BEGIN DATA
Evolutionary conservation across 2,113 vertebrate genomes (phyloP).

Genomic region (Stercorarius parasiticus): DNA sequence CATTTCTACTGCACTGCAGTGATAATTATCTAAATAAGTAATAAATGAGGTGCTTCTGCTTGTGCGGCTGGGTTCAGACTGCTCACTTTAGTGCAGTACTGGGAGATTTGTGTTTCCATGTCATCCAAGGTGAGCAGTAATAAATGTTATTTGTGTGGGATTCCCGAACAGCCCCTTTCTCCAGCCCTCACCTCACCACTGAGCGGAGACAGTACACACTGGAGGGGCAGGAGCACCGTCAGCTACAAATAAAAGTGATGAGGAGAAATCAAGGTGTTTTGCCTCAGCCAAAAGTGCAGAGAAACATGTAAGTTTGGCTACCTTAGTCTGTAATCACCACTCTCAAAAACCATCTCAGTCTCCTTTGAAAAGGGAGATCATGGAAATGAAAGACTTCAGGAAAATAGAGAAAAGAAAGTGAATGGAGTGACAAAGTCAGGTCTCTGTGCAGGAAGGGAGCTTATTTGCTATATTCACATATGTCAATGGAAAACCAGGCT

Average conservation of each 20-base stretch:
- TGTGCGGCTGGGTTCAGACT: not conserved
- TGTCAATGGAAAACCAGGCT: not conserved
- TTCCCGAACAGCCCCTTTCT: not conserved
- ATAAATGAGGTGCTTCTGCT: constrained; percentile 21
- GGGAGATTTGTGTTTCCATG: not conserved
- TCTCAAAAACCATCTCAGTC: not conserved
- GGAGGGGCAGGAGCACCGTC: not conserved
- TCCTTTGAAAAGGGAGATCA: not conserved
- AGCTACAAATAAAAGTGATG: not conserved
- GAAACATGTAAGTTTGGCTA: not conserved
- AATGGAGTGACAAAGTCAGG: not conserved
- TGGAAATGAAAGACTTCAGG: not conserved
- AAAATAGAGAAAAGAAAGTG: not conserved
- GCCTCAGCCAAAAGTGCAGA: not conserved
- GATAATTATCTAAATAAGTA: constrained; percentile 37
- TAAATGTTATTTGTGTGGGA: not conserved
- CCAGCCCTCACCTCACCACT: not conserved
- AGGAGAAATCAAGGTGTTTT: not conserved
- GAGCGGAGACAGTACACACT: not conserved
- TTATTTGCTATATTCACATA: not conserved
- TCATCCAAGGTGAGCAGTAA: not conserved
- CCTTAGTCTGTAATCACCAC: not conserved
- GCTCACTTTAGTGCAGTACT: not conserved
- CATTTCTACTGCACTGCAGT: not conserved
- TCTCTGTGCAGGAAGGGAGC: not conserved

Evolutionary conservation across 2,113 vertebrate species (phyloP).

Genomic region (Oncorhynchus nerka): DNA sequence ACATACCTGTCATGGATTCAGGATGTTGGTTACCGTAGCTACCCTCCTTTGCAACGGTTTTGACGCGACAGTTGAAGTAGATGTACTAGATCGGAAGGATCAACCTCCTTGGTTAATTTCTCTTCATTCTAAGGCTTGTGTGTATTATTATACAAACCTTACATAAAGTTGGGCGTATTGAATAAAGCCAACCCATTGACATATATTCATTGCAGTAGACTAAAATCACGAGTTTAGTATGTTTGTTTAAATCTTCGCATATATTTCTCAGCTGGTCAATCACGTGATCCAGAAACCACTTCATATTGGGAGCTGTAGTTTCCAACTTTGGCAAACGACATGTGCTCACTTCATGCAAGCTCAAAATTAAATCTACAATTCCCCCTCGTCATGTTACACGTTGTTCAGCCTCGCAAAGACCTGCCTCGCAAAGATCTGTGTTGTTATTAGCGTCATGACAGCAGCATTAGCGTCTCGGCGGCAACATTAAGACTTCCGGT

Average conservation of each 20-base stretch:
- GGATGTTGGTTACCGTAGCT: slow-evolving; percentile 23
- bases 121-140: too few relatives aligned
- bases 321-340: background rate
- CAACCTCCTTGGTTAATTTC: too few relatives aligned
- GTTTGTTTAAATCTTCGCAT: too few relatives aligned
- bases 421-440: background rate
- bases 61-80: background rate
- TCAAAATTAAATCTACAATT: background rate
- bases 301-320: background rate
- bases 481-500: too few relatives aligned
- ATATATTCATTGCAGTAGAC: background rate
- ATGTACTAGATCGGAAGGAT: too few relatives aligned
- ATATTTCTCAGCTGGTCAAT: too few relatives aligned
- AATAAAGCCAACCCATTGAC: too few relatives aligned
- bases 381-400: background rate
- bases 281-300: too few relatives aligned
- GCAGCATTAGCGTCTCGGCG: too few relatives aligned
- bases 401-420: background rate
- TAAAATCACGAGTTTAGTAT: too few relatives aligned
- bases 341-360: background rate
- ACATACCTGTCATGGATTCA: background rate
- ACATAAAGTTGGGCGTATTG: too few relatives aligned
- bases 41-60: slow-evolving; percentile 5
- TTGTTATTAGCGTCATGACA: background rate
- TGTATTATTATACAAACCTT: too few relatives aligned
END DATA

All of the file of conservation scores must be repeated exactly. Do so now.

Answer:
Evolutionary conservation across 2,113 vertebrate genomes (phyloP).

Genomic region (Stercorarius parasiticus): DNA sequence CATTTCTACTGCACTGCAGTGATAATTATCTAAATAAGTAATAAATGAGGTGCTTCTGCTTGTGCGGCTGGGTTCAGACTGCTCACTTTAGTGCAGTACTGGGAGATTTGTGTTTCCATGTCATCCAAGGTGAGCAGTAATAAATGTTATTTGTGTGGGATTCCCGAACAGCCCCTTTCTCCAGCCCTCACCTCACCACTGAGCGGAGACAGTACACACTGGAGGGGCAGGAGCACCGTCAGCTACAAATAAAAGTGATGAGGAGAAATCAAGGTGTTTTGCCTCAGCCAAAAGTGCAGAGAAACATGTAAGTTTGGCTACCTTAGTCTGTAATCACCACTCTCAAAAACCATCTCAGTCTCCTTTGAAAAGGGAGATCATGGAAATGAAAGACTTCAGGAAAATAGAGAAAAGAAAGTGAATGGAGTGACAAAGTCAGGTCTCTGTGCAGGAAGGGAGCTTATTTGCTATATTCACATATGTCAATGGAAAACCAGGCT

Average conservation of each 20-base stretch:
- TGTGCGGCTGGGTTCAGACT: not conserved
- TGTCAATGGAAAACCAGGCT: not conserved
- TTCCCGAACAGCCCCTTTCT: not conserved
- ATAAATGAGGTGCTTCTGCT: constrained; percentile 21
- GGGAGATTTGTGTTTCCATG: not conserved
- TCTCAAAAACCATCTCAGTC: not conserved
- GGAGGGGCAGGAGCACCGTC: not conserved
- TCCTTTGAAAAGGGAGATCA: not conserved
- AGCTACAAATAAAAGTGATG: not conserved
- GAAACATGTAAGTTTGGCTA: not conserved
- AATGGAGTGACAAAGTCAGG: not conserved
- TGGAAATGAAAGACTTCAGG: not conserved
- AAAATAGAGAAAAGAAAGTG: not conserved
- GCCTCAGCCAAAAGTGCAGA: not conserved
- GATAATTATCTAAATAAGTA: constrained; percentile 37
- TAAATGTTATTTGTGTGGGA: not conserved
- CCAGCCCTCACCTCACCACT: not conserved
- AGGAGAAATCAAGGTGTTTT: not conserved
- GAGCGGAGACAGTACACACT: not conserved
- TTATTTGCTATATTCACATA: not conserved
- TCATCCAAGGTGAGCAGTAA: not conserved
- CCTTAGTCTGTAATCACCAC: not conserved
- GCTCACTTTAGTGCAGTACT: not conserved
- CATTTCTACTGCACTGCAGT: not conserved
- TCTCTGTGCAGGAAGGGAGC: not conserved

Evolutionary conservation across 2,113 vertebrate species (phyloP).

Genomic region (Oncorhynchus nerka): DNA sequence ACATACCTGTCATGGATTCAGGATGTTGGTTACCGTAGCTACCCTCCTTTGCAACGGTTTTGACGCGACAGTTGAAGTAGATGTACTAGATCGGAAGGATCAACCTCCTTGGTTAATTTCTCTTCATTCTAAGGCTTGTGTGTATTATTATACAAACCTTACATAAAGTTGGGCGTATTGAATAAAGCCAACCCATTGACATATATTCATTGCAGTAGACTAAAATCACGAGTTTAGTATGTTTGTTTAAATCTTCGCATATATTTCTCAGCTGGTCAATCACGTGATCCAGAAACCACTTCATATTGGGAGCTGTAGTTTCCAACTTTGGCAAACGACATGTGCTCACTTCATGCAAGCTCAAAATTAAATCTACAATTCCCCCTCGTCATGTTACACGTTGTTCAGCCTCGCAAAGACCTGCCTCGCAAAGATCTGTGTTGTTATTAGCGTCATGACAGCAGCATTAGCGTCTCGGCGGCAACATTAAGACTTCCGGT

Average conservation of each 20-base stretch:
- GGATGTTGGTTACCGTAGCT: slow-evolving; percentile 23
- bases 121-140: too few relatives aligned
- bases 321-340: background rate
- CAACCTCCTTGGTTAATTTC: too few relatives aligned
- GTTTGTTTAAATCTTCGCAT: too few relatives aligned
- bases 421-440: background rate
- bases 61-80: background rate
- TCAAAATTAAATCTACAATT: background rate
- bases 301-320: background rate
- bases 481-500: too few relatives aligned
- ATATATTCATTGCAGTAGAC: background rate
- ATGTACTAGATCGGAAGGAT: too few relatives aligned
- ATATTTCTCAGCTGGTCAAT: too few relatives aligned
- AATAAAGCCAACCCATTGAC: too few relatives aligned
- bases 381-400: background rate
- bases 281-300: too few relatives aligned
- GCAGCATTAGCGTCTCGGCG: too few relatives aligned
- bases 401-420: background rate
- TAAAATCACGAGTTTAGTAT: too few relatives aligned
- bases 341-360: background rate
- ACATACCTGTCATGGATTCA: background rate
- ACATAAAGTTGGGCGTATTG: too few relatives aligned
- bases 41-60: slow-evolving; percentile 5
- TTGTTATTAGCGTCATGACA: background rate
- TGTATTATTATACAAACCTT: too few relatives aligned